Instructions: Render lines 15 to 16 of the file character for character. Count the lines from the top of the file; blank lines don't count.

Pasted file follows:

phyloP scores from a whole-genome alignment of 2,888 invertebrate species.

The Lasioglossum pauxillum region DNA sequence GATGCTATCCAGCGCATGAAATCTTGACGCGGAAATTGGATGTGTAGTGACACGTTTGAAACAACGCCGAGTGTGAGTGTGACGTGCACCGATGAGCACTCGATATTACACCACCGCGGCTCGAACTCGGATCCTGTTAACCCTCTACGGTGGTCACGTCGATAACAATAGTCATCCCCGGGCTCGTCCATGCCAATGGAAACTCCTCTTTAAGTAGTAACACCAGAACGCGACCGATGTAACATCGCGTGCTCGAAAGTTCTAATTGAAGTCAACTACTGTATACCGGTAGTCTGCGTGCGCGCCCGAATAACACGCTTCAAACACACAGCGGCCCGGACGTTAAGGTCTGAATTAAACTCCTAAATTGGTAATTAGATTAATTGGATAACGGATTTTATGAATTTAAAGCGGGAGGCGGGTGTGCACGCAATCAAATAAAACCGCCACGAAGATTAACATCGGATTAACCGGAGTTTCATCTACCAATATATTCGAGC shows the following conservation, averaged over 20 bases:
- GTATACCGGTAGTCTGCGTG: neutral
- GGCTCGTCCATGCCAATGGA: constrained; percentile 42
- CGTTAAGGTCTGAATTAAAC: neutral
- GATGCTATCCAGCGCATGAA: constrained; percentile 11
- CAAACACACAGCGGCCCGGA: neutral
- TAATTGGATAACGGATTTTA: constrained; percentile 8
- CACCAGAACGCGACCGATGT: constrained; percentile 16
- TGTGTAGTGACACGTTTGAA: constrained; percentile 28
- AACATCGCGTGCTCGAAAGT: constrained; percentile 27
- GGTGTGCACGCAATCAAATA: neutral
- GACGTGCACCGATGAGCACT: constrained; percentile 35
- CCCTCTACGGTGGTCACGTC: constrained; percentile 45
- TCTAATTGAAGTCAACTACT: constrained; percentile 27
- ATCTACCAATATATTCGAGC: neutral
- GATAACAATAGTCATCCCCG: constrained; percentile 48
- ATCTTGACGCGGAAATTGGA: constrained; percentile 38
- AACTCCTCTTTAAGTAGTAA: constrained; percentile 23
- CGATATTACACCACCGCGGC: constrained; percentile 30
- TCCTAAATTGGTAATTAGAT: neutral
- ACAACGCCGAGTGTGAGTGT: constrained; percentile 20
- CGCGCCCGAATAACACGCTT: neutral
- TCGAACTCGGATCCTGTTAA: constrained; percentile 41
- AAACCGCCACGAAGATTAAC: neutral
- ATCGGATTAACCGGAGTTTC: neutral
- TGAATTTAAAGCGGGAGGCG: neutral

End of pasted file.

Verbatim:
- TCTAATTGAAGTCAACTACT: constrained; percentile 27
- ATCTACCAATATATTCGAGC: neutral